My friend and I are going on the December 7th trip. Unfortunately neither of us have ever been either, so I'm not much help. I hope you get on the trip and have fun!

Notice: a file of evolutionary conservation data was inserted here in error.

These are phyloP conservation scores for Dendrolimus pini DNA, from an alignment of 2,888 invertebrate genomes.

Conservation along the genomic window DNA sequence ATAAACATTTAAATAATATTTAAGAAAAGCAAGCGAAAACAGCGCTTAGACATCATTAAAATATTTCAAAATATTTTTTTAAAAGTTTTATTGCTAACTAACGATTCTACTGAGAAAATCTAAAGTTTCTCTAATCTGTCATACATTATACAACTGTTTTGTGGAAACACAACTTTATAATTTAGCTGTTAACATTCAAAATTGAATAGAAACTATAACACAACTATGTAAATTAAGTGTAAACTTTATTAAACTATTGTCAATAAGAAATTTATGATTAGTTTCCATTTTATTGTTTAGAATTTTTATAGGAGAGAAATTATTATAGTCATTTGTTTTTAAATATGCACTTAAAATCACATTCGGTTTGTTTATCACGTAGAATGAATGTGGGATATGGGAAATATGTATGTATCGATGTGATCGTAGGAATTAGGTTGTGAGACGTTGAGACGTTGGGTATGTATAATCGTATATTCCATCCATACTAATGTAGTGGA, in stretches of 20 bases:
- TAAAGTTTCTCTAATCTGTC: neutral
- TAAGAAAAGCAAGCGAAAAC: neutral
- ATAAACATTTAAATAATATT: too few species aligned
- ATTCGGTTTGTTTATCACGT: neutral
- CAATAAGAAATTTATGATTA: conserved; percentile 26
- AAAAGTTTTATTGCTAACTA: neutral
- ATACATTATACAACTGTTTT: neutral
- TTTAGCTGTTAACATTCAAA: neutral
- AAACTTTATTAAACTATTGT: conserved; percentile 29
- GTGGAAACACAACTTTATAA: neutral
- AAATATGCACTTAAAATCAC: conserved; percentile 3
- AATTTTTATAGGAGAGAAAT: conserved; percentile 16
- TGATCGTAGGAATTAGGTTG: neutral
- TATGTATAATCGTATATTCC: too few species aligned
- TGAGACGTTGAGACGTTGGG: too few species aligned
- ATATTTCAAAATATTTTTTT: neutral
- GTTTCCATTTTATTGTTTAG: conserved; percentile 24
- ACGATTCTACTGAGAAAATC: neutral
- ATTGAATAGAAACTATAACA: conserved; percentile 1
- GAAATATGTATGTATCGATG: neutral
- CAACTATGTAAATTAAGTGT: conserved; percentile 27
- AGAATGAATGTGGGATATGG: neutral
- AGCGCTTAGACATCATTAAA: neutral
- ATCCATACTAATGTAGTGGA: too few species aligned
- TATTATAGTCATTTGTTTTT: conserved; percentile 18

Hi Dabberz, I did this trip in October last year. My main tip for any point to point camping trek is to take less than you would for a hotel based trek - make sure you have room to rummage in your kit and that everthing fits in without a struggle. I'm not sure if it happens every time, but our guide gave us the opportunity to leave stuff we didn't need on the actual trek in a seperate bag and he took this to the last hotel for us so take a seperate bag for this. For the trek itself take merino wool t shirts, they don't get smelly, fold up small and 2 will be enought for the whole trek. It doesn't matter if your outer clothes get grubby on the trek, - one pair of trousers is enough. Most people carry a fleece but I find a lightweight down jacket to be warmer, lighter and compress to a much smaller in your daysack. Always carry your waterproof jacket - we had heavy rain appear out of the blue. A down sleeping bag is warmer, smaller and lighter than sythetic and the nights in the mountains are cold. I find merino wool baselayers the warmest and most comfortable thing to wear inside the bag. If you have a large down jacket then take that for the cold evenings when you will be sitting in an open dining shelter. This then doubles up as a pillow at night (take a pillow case to hold it in place, it will fill 1/2 of it). A headtorch is a must, there will be no lighting around the camping area and also very useful is a small tent lantern as it makes it much easier to find things in your tent. Take good quality baby wipes deoderant and toothpaste but don't bother with shampoo (this will be in the bag taken to the final hotel). The tents were allways pitched on rocky ground so even though foam mattresses are provided you really need a self inflating mat as well to be comfortable. Take trainers for the evening as flip flops aren't substantial enough for the rocky ground and you'll get cold feet as night falls. On a couple of days we made camp quite early and had a few hours there before it got dark, there's not much to do except read so take a book and maybe a thermorest frame to turn your mat into a chair. We had worn out tents on our treck which I'm sure will have been replaced by now but even so, I would take some large safty pins for the doors in case the zips are broken and a large plastic bag for you boots and kit bag which will have to be left in the porch area if you are shring a tent. Don't leave anything small in the porch, we camped on the edge of villages and often had dogs around the tents in the night who would grab things and run off with them. Take ear plugs, apart from the noise of dogs barking, our camp cook snored like a banshee.